CXO

Cheat Sheet: Offshoring

Is it really just about jobs going to India?
Offshoring? That's to do with India isn't it?
Yes and no. It's where companies outsource call centre or IT work overseas, largely because labour and facility costs are much cheaper than here. India is the main destination for this work at the moment but other established offshore locations include South Africa and Ireland.

How much cheaper is it?
Talk to most people in the industry and they'll tell you cost savings of 30 to 40 per cent a year are the norm, with Indian graduates starting in call centres earning around £150-£200 per month. That may seem a pittance to you and me but it's three times what graduates in non-IT professions will be starting on.

But won't it mean thousands of UK jobs will be lost in the process?
Certainly in the short-term some call centre and IT jobs will be lost but the spectre of mass redundancies as work moves to India is a common misconception. The argument isn't that black and white. Many firms have moved services overseas simply because they had become unprofitable or unviable at existing operating costs – meaning the option is close it down or move it offshore. In other cases, it's new jobs that have been created offshore.

I'm still not convinced. Look at what happened in manufacturing.
Other data, from the UK's Department of Trade and Industry and Nasscom (the trade body for Indian IT suppliers), claims that the UK simply doesn't have the volume and skills to fulfil demand for this work in the future and that offshoring is the only way UK firms and the UK economy will be able to remain competitive. They also claim the creation of more consumer spending power in places like India will in itself fuel demand for new products and services that Western countries will provide. The trades unions aren't convinced either and have threatened strikes over offshoring although many are now accepting the reality of the situation and putting their effort into securing the best deal for affected UK staff.

OK, but I've heard the service from some of these Indian customer service centres is terrible. Didn't Dell have problems out there?
When it comes to IT services the anecdotal evidence suggests that the quality of programming is at least as good as here and in many cases better due to the millions of highly skilled, English-speaking graduates being turned out of Indian universities. When it comes to voice-based support services there needs to be more research done on the quality of work. To date, only anecdotal evidence suggests that some consumers are not happy with service they have experienced from offshore customer-service agents. A report out today claims one in seven have even taken their business elsewhere as a result.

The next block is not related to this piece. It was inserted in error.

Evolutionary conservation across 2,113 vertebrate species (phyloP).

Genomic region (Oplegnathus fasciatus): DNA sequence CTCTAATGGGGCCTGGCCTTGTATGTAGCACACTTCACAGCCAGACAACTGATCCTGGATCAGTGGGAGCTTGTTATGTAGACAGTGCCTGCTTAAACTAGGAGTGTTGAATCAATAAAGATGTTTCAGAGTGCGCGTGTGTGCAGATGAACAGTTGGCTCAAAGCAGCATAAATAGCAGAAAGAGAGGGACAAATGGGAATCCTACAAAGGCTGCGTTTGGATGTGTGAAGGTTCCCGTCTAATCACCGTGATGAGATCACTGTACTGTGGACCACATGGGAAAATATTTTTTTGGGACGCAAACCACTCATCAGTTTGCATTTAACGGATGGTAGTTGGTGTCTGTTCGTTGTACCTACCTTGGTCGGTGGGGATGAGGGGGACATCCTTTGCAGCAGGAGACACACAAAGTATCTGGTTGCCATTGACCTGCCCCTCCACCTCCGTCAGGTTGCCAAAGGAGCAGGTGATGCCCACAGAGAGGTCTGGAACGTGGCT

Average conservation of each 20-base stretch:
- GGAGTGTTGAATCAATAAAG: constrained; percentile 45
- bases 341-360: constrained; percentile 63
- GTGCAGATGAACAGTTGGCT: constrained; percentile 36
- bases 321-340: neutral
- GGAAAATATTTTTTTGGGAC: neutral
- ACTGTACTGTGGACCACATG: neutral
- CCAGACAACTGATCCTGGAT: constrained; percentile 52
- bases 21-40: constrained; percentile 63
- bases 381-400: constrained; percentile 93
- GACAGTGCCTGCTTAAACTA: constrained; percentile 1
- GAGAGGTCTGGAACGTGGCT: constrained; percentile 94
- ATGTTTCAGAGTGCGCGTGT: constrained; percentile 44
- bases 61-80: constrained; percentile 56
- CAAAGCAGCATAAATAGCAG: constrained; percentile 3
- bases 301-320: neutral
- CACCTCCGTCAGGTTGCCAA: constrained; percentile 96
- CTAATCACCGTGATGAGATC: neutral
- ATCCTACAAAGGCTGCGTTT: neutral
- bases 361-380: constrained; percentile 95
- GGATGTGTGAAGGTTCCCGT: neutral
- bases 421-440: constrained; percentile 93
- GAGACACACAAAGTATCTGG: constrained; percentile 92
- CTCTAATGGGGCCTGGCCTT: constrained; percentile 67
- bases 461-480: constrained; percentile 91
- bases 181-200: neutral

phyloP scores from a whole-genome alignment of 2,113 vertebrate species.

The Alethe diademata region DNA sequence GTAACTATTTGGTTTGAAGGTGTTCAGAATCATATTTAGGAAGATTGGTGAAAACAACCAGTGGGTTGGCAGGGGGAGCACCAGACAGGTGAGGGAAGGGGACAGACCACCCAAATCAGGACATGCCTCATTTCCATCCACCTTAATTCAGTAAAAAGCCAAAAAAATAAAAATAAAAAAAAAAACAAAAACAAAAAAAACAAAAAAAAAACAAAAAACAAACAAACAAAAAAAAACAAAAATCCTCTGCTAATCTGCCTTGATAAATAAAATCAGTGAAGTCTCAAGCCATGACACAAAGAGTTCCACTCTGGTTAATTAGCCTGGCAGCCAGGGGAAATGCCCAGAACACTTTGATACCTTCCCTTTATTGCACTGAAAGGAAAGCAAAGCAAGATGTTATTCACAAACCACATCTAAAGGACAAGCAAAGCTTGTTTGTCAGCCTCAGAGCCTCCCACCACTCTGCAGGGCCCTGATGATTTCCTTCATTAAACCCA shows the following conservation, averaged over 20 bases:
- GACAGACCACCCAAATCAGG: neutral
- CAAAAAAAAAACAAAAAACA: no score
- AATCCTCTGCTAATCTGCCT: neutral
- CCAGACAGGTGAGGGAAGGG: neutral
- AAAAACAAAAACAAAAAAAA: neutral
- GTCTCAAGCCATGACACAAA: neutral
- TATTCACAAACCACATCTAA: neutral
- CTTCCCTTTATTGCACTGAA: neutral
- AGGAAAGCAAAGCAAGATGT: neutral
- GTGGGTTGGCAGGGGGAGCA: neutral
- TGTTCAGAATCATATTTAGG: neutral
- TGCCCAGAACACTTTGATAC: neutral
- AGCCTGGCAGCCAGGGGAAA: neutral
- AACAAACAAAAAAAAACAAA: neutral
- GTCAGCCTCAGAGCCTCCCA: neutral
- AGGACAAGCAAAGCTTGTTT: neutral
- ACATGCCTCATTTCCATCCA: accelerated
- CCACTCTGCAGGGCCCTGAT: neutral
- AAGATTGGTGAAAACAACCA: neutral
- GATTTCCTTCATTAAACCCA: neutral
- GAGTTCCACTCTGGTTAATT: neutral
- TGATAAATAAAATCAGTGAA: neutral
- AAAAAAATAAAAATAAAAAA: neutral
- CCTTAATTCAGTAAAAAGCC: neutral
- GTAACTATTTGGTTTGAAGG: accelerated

I'm not keen on my personal data being stored out in India. How can I ensure it gets the same level of protection as over here?
UK firms using offshore facilities are bound by UK data protection laws to ensure the same level of protection as if it were stored here, while financial firms have to comply with Financial Services Authority regulations. That said, in most cases the data is still stored on servers here. There was a scare last year that Indian workers were being targeted by organised crime gangs with bribes for leaking sensitive personal and financial data. But there is no hard evidence of this and the Indian government is now looking at putting in place its own data protection laws to reassure overseas firms.

Which companies are offshoring?
The first well-known UK names to embrace the Indian offshore model were HSBC and British Airways, which set up their own offshore development centres in India. More recently many firms, especially in financial services, have announced plans to offshore various bits of their IT and call centre operations, including Aviva, Barclays, Lloyds TSB and Shell. However, in an attempt to woo the 'British and proud of it' lobby, Nationwide claimed it will keep all its work in the UK.

Who do firms offshore their work to?
For straightforward offshore outsourcing there are three main options. There's the 'captive' route where a UK firm will set up its own offshore operation but keep it in-house, as HSBC did in India. Or you can outsource it to one of the traditional services firms such as IBM, EDS or Accenture, which have their own offshore facilities, or one of the Indian firms such as Wipro, Infosys or Tata Consultancy Services (TCS).

OK, I think I've got that. But what's this BPO stuff then?
That's business process outsourcing – where a complete function such as HR, finance or customer service is outsourced to a company. The market is still in its infancy and the offshore component of that market is even smaller, with India predicted to take just a two per cent share of a global £200bn market. One of the most high profile offshore BPO deals involving a UK company to date has been Thames Water, which signed a BPO contract with Xansa for some of its billing operations to be handled out in India.

Seems like an open-and-shut case then…
Not quite. Gartner said CIOs are not doing their job properly if they haven't considered offshoring at least some of their non-core work. But it isn't right in every case and firms need to consider the business case very carefully when it comes to customer-facing services, especially with the politically motivated backlash in the US and UK. The buzzword in the industry now is 'right-shoring', which usually involves a combination keeping some of the function in the UK, some in a 'nearshore' location such as Eastern Europe and some in a much lower cost location like India.

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